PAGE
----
“Instagram is ruining your smile,” says the dentist Dr Agata Bis. Unfortunately, social media’s been ruining more things than our smiles. Daily social media use has already been linked to higher loneliness, anxiety, depression, low self-esteem, and narcissism.
In an article published by the BBC, Jasmine Fardouly, a postdoctoral researcher at Macquarie University in Sydney, Australia, says, “People are comparing their appearance to people in Instagram images, or whatever platform they're on, and they often judge themselves to be worse off.”
Moving away from Hollywood movies to social media, influencers are now the ones who are dictating beauty standards. Ten years ago, Rachel Green, with her perfect blond and straight hair, slim silhouette, and luxury brand outfits, was our reference. Now we have fillers, injections, ideal hair, manicured nails, even skin, and a fit body dressed with Gucci or Balmain wrapped with a perfect smile like a beauty model.
Who can resist a perfect, gorgeous, face-flattering white smile? Back in the time, we only had landline phones, cable TV, and magazines to reference the ideal smile.
We could only dream about perfect teeth. Now, it has become almost like a product shelf. You can just go and buy one to fix your teeth from the comfort of your home, like the boom of DIY teeth whitening and at-home teeth straightening treatment plans.
Now, we are constantly exposed to these beauty standards imposed by the billion-dollar beauty and cosmetic industry. Instagram and YouTube influencers have a closer relationship with their fans than the celebrities of the past, making it easier for them to normalize a myriad of cosmetic enhancements — and the latest trend is the veneers.
Dental veneers are a thin cover glued to the front surface of teeth to improve their appearance, and they last at least ten years on average. The big and perfect smile is just another basic norm that influencers — and their followers — got to adhere to feel accepted and beautiful.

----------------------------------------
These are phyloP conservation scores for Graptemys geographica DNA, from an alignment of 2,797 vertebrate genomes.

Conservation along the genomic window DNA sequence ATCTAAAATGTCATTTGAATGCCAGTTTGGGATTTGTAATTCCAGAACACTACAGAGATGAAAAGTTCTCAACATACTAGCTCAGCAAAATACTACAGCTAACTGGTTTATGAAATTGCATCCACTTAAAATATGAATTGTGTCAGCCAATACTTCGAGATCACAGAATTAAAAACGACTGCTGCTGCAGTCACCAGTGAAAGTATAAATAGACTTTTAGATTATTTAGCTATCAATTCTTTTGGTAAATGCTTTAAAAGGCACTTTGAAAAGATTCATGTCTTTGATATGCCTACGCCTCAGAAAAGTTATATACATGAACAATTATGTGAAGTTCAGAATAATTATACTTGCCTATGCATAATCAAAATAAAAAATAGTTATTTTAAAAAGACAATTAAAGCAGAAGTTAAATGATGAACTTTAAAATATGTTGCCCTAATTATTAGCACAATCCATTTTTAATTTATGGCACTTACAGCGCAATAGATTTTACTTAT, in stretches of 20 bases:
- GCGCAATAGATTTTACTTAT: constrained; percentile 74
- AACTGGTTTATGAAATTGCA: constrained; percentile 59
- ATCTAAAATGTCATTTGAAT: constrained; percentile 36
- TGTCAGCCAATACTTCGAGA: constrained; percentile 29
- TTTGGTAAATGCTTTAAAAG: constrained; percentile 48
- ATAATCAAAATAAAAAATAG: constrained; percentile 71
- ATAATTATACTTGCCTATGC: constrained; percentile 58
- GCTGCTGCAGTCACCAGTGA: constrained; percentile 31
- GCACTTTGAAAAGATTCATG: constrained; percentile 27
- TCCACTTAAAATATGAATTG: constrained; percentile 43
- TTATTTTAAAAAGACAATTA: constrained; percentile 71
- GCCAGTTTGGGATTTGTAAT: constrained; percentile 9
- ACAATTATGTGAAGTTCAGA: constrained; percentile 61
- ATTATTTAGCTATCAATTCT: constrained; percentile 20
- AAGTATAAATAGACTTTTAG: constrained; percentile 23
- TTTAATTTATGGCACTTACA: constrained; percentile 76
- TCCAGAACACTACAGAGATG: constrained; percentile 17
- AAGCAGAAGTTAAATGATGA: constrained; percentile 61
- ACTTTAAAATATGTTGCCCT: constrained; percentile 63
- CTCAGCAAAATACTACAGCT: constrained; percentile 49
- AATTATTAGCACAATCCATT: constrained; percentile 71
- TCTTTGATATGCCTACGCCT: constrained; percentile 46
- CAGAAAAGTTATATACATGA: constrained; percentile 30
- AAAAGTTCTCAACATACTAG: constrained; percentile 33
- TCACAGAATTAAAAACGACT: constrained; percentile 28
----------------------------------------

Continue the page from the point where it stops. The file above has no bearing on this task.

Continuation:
From the influencer perspective, it expands their social media accounts, attracts more followers, and, consequently, increases their chances of being sponsored by a big brand and earning income.
On Instagram, anything beloved or suggested by a celebrity quickly becomes a hit due to the many regular followers they have who are thirsty to live the lifestyle of rich and famous. That means using a particular product or having the hair blown this way feels closer to their beloved influencers.
This changes the way brands use marketing to sell their products — the so-called influence marketing.
It’s crystal clear that our purchasing decision has been influenced by advertisement and the mainstream media decade over a decade. Regardless of the power is — literally — in our hands, it’s mind-blowing the influence social media has on people.
Because smartphones and social media are relatively new to us — around a decade since the first iPhone has been launched — we just have the slightest idea of its impacts on our mental health. But what about the long-term effects?
It seems that we can’t distinguish between a friend’s cat photo and one tap away is an influencer showing off her new teeth, so the reality frame is disturbed in our minds. It feels like everything we see when we scroll down our timeline is part of our brains’ real-life.
The easiness that the Internet provides us doesn’t mean that we should relax and get less diligent. It’s quite the opposite. Whenever you see a celebrity or an influencer posting their wonderful life, flawless body, and perfect smile, just ask yourself this question: is that all real?
After all, it doesn’t matter how much money they earn or how many followers they have; by the end of the day, we’re all humans, just like nature intended us to be.
“To me, beauty is natural beauty. If you’re naturally yourself, you’re beautiful”
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